Just yesterday at bedtime, I told Bella that even though she drove me crazy at the store and whined a bit too much, I loved her anyway. Like you said, love is already there, obnoxious or not, dead or alive. I think what I am reminded of most is that there's no return on her little sister's -- there's no hug or smile or even "Whatever, mom." It's hard to rid of unrequited love, and I suppose it changes over time in it's own way, too.

Lovely post, and duuuuuuude, lovely child.

red pen mama said...

That is exactly right. You are so good at putting into words thoughts I have as i go through my days with my girls, born after the loss of my son. And the thought, too, "How would they (his sisters) be different if he were here too?" My Monkey wouldn't be the oldest, she would be the middle. Bun would be "the baby". (She could still be the baby, but she might also end up a middle.)

Congrats again. And he is beautiful.

ciao,
rpm

El said...

Ah, what a pretty little one. A balm on a cold day.

I don't love my dead babies less. As time goes on, I love them more, in the infinite possibilities played out in their brothers' and sister's lives: I love them more and miss them with a heady ache. Who would they have become? I want to know and only the wind replies and it is sad.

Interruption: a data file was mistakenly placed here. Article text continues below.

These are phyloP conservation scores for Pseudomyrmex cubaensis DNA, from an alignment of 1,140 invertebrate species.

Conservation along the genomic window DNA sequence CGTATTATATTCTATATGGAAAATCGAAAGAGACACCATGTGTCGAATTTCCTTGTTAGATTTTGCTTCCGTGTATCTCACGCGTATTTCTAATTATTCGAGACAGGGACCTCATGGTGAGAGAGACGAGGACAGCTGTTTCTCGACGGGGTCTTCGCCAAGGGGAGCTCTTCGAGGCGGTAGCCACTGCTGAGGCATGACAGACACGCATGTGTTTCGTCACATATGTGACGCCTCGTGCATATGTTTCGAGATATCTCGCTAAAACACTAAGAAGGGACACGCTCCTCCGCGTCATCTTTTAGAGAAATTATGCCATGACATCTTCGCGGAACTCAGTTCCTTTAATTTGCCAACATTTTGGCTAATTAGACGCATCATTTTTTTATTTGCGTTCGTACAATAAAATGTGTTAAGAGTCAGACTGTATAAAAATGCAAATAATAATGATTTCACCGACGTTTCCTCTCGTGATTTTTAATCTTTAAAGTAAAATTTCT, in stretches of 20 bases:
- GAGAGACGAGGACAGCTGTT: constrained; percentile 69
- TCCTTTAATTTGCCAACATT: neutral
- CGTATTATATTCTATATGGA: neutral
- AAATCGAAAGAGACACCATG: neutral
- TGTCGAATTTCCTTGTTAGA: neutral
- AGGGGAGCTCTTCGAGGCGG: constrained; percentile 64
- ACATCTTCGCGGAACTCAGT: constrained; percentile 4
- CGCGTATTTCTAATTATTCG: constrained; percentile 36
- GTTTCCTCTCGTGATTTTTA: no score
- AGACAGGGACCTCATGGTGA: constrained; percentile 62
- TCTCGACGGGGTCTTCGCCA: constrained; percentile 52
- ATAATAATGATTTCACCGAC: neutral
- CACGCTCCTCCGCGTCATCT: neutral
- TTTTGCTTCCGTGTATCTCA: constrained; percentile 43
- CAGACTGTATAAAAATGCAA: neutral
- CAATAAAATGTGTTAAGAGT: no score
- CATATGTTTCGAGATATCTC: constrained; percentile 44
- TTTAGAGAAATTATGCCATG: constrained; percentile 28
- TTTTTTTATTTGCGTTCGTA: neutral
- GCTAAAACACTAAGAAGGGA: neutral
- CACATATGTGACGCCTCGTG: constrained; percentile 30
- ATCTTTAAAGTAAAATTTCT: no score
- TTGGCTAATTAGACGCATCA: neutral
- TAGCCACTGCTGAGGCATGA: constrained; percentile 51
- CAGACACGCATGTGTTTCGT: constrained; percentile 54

niobe said...

Somewhere among my hundreds of half-drafted posts, I have one called something like: where love goes. It's something I've thought about a lot. Thank you for writing this.

c. said...

Semantics, schmantics. It's a nice way to think about it all the same.

Beautiful post, Julia. Beautiful boy. XO.

luna said...

he's just gorgeous!

Amelie said...

Beautifully put. And thank you for the picture.

janis said...

This post is simply gorgeous. I loved it, thank you.
And, what a beautiful boy you have. xoxo

Lori said...

I wrote about this once too, I called it layers of love. I like your explanation even better.

The thing is that a mother's love is like no other because in any other relationship it does take time to grow love, so to speak. Maybe that is why so many make the wrong assumption when it comes to our lost babies. They are placing the expectations that come with other relationships onto the mother-child relationship which is like no other. If that makes sense.

He takes my breath away. That sweet little face.

k@lakly said...

I have always lived by the notion that no child is ever raised by the same parents, our life experiences with each affacting the next, and along with that idea came the belief that while we as parents draw from the same unlimited well from which our love comes, it is never applied to our children in the same way. We love them all from the same place but we love them all differently in their own unique way.